2010 February 07 Sunday
Obama Continues War Hawk Military Spending

Republican war hawk Obama continues the military adventure spending of his war hawk predecessor.

WASHINGTON, Feb 1 (Reuters) - U.S. President Barack Obama on Monday proposed another two years of hefty spending in Iraq and Afghanistan, seeking Congress' approval for about $160 billion this year and again in fiscal 2011 to pay war costs.

Obama's big restraint has been to cut back from fellow Republican war hawk Bush's $185 billion for 2008 and $171 billion for 2007.

If you are in the war hawk camp you can relax. Don't worry. Even a $1.6 trillion deficit doesn't provide enough pressure to make a substantial reduction in US military interventions.

The US is overextended in many ways. We have an unsustainable budget deficit, an unsustainable trade deficit, and large unfunded liabilities for old age benefits. Ultimately health care costs will rein in military spending and Peak Oil will force big cuts in health care. But the party continues for now.

Share |      By Randall Parker at 2010 February 07 06:26 PM  Economics Government Costs


Comments
miles said at February 7, 2010 9:49 PM:

Our military power is currently so awesome, no one can really make us pay our debt back. There is no debt-collecting-muscle-repo-man on earth who can make the USA pay up. The USA reminds me of Ghengis Khan's Mongolian hordes, awesome military, but weak economy. Its also reminiscent of Spain before the Armada was sunk. Its wealth in overpriced real estate and "markets" consisting of pieces of paper telling the owner he owns "shares" of large companies or "shares" of a lot of other people's mortgages, to be paid back at a rate that barely beats inflation. We need to re-industrialize and make real tangible-taxable weatlh again, and to make our own energy (nuclear plants), but I think our leadership is too beholden to campaign donations from entities that prefer the status quo to do either, and our elites are really enjoying decimating the middle-class (their true enemy**) to stop.

**True enemy- the group that you feel is the biggest PERSONAL threat to you socially, economcially, and reproductively. The cartoon's "sheepdog and coyote". Our elite hate the middle class IMO because they are potential social threats. Little chubby brown men and offshored-wage-slaves are not social threats, are not here in their faces, and aren't good-looking people, and hence no social threat. To a liberal who just hates the west, the middle class is another kind of social threat, a culture-social threat in a war the liberal desperately wants to win. The middle-class is churchgoing and monogamous and has replacement fertility. All these things keep the culture from becoming the libertine-national-San Fransisco the liberal dreams of. The middle class therefore has large forces in both parties arrayed against it.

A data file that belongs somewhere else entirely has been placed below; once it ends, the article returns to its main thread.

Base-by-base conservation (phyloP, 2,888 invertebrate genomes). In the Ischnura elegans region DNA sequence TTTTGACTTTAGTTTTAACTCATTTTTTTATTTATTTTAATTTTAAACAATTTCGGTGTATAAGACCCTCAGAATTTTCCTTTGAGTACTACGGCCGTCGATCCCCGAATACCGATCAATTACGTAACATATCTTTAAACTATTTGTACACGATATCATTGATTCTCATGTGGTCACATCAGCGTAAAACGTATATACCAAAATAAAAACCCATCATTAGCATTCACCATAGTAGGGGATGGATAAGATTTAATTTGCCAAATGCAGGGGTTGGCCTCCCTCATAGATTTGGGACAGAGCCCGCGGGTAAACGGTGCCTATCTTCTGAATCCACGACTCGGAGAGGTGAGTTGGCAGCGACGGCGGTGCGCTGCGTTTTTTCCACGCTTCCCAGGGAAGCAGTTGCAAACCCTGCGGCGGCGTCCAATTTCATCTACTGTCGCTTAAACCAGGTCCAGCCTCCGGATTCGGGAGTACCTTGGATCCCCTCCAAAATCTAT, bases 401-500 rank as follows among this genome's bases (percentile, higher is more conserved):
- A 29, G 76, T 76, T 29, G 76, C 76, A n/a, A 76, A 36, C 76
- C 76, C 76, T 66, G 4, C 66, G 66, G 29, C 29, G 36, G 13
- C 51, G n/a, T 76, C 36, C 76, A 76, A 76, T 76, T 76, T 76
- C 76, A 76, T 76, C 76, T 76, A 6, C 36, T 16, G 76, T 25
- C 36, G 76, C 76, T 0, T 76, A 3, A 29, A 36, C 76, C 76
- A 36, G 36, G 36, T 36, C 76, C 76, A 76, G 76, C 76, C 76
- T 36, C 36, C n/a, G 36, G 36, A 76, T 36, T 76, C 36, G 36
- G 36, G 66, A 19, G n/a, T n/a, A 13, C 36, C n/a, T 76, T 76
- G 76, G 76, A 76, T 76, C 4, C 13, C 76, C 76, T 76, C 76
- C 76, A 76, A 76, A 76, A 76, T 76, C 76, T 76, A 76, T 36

Matt@occidentalism.org said at February 7, 2010 10:26 PM:

I doubt the US is going to go down without a fight. A powerful military combined with a poor economy is a recipe for war.

MarkyMark said at February 8, 2010 2:29 AM:

I think his hawkishness is one element of his presidency which is perhaps to my mind at least moderately surprising given his pre-election stances and the general expectations. The continuation of Robert Gates showed that right from the start that continuity rather than revolution was going to be the order of the day.

Although cutting defense spending is not without considerable political risk (i.e. a carter/making america unsafe/weak label) I think that if he had truly wanted to he could have done more to reduce spending (particularly on capital projects) and to reduce America's on the ground presence in Iraq and Afghanistan et al. The fact that he hasn't done so suggests that he is a politician first and foremost and that he's not really a pacifist. Makes me wonder if the last laugh might not be on the Nobel committee.

mike said at February 8, 2010 11:43 AM:

"I think his hawkishness is one element of his presidency which is perhaps to my mind at least moderately surprising given his pre-election stances and the general expectations. The continuation of Robert Gates showed that right from the start that continuity rather than revolution was going to be the order of the day."

The reality is that he does not want to spend even one second on serious foreign policy matters, beyond opportunities to have foreigners cheer and clap for him. The only thing he cares about is "redistributing the wealth" of Americans and otherwise punishing us for our past sins.

It is also worthwhile to remember that these aren't really "wars" any more, they're basically peacekeeping missions.

Bob Badour said at February 8, 2010 1:09 PM:

...where peacekeeping mission equals occupation.

jj said at February 9, 2010 1:17 AM:

Randall. How much of a role does the Jewish lobby play in pushing these hawkish policies?

My gyess is that these guys (AIPAC, Likud, the neconservatives, etc.) are pretty influential due to
having the support of a lot of wealthy/powerful Jewish-American backers, but that there are other factors.
One would be the evangelical Christians. They tend to provide a lot of the foot soldiers to the pro-war movement,
with the Jewish lobby supplying the leadership and big donors. Another factor is the military-industrial-bueracrat
complex that profits all this overseas intervention and has an interest in it continuing.

no i don't said at February 10, 2010 8:18 AM:

Maybe you're right Bob. Now that you point that out, there doesn't seem to have been even one peace-loving U.S. president,regardless of how much they convince people of being pro-peace, during their campaigns.
So I rest my case.


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